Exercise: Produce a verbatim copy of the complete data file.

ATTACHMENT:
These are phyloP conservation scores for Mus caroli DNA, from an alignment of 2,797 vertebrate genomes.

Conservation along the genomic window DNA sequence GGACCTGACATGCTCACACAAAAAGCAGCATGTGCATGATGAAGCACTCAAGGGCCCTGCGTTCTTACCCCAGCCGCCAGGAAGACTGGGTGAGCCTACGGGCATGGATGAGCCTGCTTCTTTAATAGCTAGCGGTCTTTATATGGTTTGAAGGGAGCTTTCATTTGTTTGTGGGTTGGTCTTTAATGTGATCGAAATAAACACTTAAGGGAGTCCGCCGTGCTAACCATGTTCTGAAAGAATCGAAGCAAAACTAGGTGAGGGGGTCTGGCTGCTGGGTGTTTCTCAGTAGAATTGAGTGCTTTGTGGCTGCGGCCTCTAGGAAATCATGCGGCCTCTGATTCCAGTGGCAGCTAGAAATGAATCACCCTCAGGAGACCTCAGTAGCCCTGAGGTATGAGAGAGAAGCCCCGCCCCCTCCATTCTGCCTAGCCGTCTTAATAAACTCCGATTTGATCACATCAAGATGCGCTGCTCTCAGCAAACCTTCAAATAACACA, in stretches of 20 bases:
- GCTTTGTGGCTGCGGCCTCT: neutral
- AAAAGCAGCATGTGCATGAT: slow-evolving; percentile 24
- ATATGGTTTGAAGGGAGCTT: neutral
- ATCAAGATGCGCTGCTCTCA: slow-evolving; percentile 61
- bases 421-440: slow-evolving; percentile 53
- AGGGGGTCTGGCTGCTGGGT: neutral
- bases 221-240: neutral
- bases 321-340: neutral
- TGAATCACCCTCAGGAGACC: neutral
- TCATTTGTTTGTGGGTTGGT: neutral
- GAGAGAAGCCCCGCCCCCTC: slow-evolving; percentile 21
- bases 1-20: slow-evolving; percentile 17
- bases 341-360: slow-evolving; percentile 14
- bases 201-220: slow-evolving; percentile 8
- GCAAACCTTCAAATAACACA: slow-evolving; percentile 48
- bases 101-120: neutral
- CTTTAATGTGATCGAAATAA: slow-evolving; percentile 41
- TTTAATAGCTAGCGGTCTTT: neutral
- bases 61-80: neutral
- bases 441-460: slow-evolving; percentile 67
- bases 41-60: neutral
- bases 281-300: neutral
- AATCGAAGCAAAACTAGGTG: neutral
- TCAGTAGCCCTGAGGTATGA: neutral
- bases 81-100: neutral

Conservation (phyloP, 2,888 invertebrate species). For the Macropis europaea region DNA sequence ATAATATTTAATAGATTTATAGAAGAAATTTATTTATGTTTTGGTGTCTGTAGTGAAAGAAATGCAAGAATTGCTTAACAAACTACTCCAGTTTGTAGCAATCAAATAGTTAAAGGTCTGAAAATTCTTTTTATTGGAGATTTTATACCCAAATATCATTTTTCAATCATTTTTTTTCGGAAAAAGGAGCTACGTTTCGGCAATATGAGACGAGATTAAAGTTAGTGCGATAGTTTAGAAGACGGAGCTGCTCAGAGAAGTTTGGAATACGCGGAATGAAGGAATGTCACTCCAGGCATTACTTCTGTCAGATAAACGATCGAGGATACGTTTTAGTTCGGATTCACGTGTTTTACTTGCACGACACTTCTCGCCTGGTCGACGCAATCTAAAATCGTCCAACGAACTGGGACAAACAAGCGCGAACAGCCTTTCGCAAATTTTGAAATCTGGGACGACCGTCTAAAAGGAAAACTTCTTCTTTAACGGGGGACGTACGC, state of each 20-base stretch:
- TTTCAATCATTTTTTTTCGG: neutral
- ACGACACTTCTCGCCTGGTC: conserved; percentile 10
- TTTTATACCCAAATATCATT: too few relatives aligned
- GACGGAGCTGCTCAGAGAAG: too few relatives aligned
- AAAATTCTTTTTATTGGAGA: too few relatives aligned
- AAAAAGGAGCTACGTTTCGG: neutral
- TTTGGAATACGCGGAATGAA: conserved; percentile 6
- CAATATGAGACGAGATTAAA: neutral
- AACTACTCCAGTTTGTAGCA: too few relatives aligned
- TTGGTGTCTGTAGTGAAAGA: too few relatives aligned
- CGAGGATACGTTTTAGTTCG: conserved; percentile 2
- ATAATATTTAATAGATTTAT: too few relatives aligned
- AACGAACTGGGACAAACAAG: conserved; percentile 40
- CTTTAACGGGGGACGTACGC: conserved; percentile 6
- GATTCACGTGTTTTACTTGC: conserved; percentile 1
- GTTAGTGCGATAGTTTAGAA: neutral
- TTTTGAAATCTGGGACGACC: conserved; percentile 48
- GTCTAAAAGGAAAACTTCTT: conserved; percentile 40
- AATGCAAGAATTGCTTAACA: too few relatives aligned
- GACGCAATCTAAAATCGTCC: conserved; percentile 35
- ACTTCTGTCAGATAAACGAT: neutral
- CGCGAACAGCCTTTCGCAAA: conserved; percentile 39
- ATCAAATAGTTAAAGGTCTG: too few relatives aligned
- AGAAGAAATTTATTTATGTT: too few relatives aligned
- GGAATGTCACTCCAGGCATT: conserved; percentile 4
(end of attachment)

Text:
These are phyloP conservation scores for Mus caroli DNA, from an alignment of 2,797 vertebrate genomes.

Conservation along the genomic window DNA sequence GGACCTGACATGCTCACACAAAAAGCAGCATGTGCATGATGAAGCACTCAAGGGCCCTGCGTTCTTACCCCAGCCGCCAGGAAGACTGGGTGAGCCTACGGGCATGGATGAGCCTGCTTCTTTAATAGCTAGCGGTCTTTATATGGTTTGAAGGGAGCTTTCATTTGTTTGTGGGTTGGTCTTTAATGTGATCGAAATAAACACTTAAGGGAGTCCGCCGTGCTAACCATGTTCTGAAAGAATCGAAGCAAAACTAGGTGAGGGGGTCTGGCTGCTGGGTGTTTCTCAGTAGAATTGAGTGCTTTGTGGCTGCGGCCTCTAGGAAATCATGCGGCCTCTGATTCCAGTGGCAGCTAGAAATGAATCACCCTCAGGAGACCTCAGTAGCCCTGAGGTATGAGAGAGAAGCCCCGCCCCCTCCATTCTGCCTAGCCGTCTTAATAAACTCCGATTTGATCACATCAAGATGCGCTGCTCTCAGCAAACCTTCAAATAACACA, in stretches of 20 bases:
- GCTTTGTGGCTGCGGCCTCT: neutral
- AAAAGCAGCATGTGCATGAT: slow-evolving; percentile 24
- ATATGGTTTGAAGGGAGCTT: neutral
- ATCAAGATGCGCTGCTCTCA: slow-evolving; percentile 61
- bases 421-440: slow-evolving; percentile 53
- AGGGGGTCTGGCTGCTGGGT: neutral
- bases 221-240: neutral
- bases 321-340: neutral
- TGAATCACCCTCAGGAGACC: neutral
- TCATTTGTTTGTGGGTTGGT: neutral
- GAGAGAAGCCCCGCCCCCTC: slow-evolving; percentile 21
- bases 1-20: slow-evolving; percentile 17
- bases 341-360: slow-evolving; percentile 14
- bases 201-220: slow-evolving; percentile 8
- GCAAACCTTCAAATAACACA: slow-evolving; percentile 48
- bases 101-120: neutral
- CTTTAATGTGATCGAAATAA: slow-evolving; percentile 41
- TTTAATAGCTAGCGGTCTTT: neutral
- bases 61-80: neutral
- bases 441-460: slow-evolving; percentile 67
- bases 41-60: neutral
- bases 281-300: neutral
- AATCGAAGCAAAACTAGGTG: neutral
- TCAGTAGCCCTGAGGTATGA: neutral
- bases 81-100: neutral

Conservation (phyloP, 2,888 invertebrate species). For the Macropis europaea region DNA sequence ATAATATTTAATAGATTTATAGAAGAAATTTATTTATGTTTTGGTGTCTGTAGTGAAAGAAATGCAAGAATTGCTTAACAAACTACTCCAGTTTGTAGCAATCAAATAGTTAAAGGTCTGAAAATTCTTTTTATTGGAGATTTTATACCCAAATATCATTTTTCAATCATTTTTTTTCGGAAAAAGGAGCTACGTTTCGGCAATATGAGACGAGATTAAAGTTAGTGCGATAGTTTAGAAGACGGAGCTGCTCAGAGAAGTTTGGAATACGCGGAATGAAGGAATGTCACTCCAGGCATTACTTCTGTCAGATAAACGATCGAGGATACGTTTTAGTTCGGATTCACGTGTTTTACTTGCACGACACTTCTCGCCTGGTCGACGCAATCTAAAATCGTCCAACGAACTGGGACAAACAAGCGCGAACAGCCTTTCGCAAATTTTGAAATCTGGGACGACCGTCTAAAAGGAAAACTTCTTCTTTAACGGGGGACGTACGC, state of each 20-base stretch:
- TTTCAATCATTTTTTTTCGG: neutral
- ACGACACTTCTCGCCTGGTC: conserved; percentile 10
- TTTTATACCCAAATATCATT: too few relatives aligned
- GACGGAGCTGCTCAGAGAAG: too few relatives aligned
- AAAATTCTTTTTATTGGAGA: too few relatives aligned
- AAAAAGGAGCTACGTTTCGG: neutral
- TTTGGAATACGCGGAATGAA: conserved; percentile 6
- CAATATGAGACGAGATTAAA: neutral
- AACTACTCCAGTTTGTAGCA: too few relatives aligned
- TTGGTGTCTGTAGTGAAAGA: too few relatives aligned
- CGAGGATACGTTTTAGTTCG: conserved; percentile 2
- ATAATATTTAATAGATTTAT: too few relatives aligned
- AACGAACTGGGACAAACAAG: conserved; percentile 40
- CTTTAACGGGGGACGTACGC: conserved; percentile 6
- GATTCACGTGTTTTACTTGC: conserved; percentile 1
- GTTAGTGCGATAGTTTAGAA: neutral
- TTTTGAAATCTGGGACGACC: conserved; percentile 48
- GTCTAAAAGGAAAACTTCTT: conserved; percentile 40
- AATGCAAGAATTGCTTAACA: too few relatives aligned
- GACGCAATCTAAAATCGTCC: conserved; percentile 35
- ACTTCTGTCAGATAAACGAT: neutral
- CGCGAACAGCCTTTCGCAAA: conserved; percentile 39
- ATCAAATAGTTAAAGGTCTG: too few relatives aligned
- AGAAGAAATTTATTTATGTT: too few relatives aligned
- GGAATGTCACTCCAGGCATT: conserved; percentile 4